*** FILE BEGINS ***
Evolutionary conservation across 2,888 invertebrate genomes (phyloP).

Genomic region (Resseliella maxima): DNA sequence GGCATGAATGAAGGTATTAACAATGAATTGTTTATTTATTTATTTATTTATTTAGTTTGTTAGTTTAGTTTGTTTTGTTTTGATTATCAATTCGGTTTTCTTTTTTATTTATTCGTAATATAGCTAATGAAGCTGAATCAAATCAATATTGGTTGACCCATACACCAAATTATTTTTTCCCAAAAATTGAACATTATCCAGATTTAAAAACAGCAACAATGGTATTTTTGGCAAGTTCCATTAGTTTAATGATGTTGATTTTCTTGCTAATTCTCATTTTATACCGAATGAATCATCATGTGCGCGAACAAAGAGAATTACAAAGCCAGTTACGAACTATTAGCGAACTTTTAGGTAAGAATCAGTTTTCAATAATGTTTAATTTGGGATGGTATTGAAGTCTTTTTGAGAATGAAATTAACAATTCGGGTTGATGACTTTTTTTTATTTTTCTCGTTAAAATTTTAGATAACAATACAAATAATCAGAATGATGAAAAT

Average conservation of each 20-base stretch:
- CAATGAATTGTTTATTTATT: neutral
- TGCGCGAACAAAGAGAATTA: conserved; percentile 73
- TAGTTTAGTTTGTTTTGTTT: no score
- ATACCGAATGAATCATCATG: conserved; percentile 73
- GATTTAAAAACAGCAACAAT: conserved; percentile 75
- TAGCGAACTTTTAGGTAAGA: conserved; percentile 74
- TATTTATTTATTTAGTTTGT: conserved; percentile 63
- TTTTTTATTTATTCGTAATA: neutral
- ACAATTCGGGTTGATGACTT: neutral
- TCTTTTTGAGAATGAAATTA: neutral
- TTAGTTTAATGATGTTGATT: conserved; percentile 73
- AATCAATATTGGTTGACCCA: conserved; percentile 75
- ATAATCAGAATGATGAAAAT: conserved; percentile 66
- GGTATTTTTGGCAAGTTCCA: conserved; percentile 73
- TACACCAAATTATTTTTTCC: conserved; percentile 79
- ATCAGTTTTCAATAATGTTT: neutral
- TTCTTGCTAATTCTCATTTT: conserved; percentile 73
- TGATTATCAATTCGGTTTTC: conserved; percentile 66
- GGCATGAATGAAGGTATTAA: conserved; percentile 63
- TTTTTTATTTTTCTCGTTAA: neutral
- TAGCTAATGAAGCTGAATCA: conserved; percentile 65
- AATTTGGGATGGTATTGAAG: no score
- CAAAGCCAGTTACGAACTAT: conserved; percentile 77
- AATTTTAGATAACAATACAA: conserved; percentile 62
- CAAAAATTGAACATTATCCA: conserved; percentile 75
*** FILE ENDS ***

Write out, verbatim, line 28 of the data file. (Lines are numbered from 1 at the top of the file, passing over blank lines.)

- CAAAAATTGAACATTATCCA: conserved; percentile 75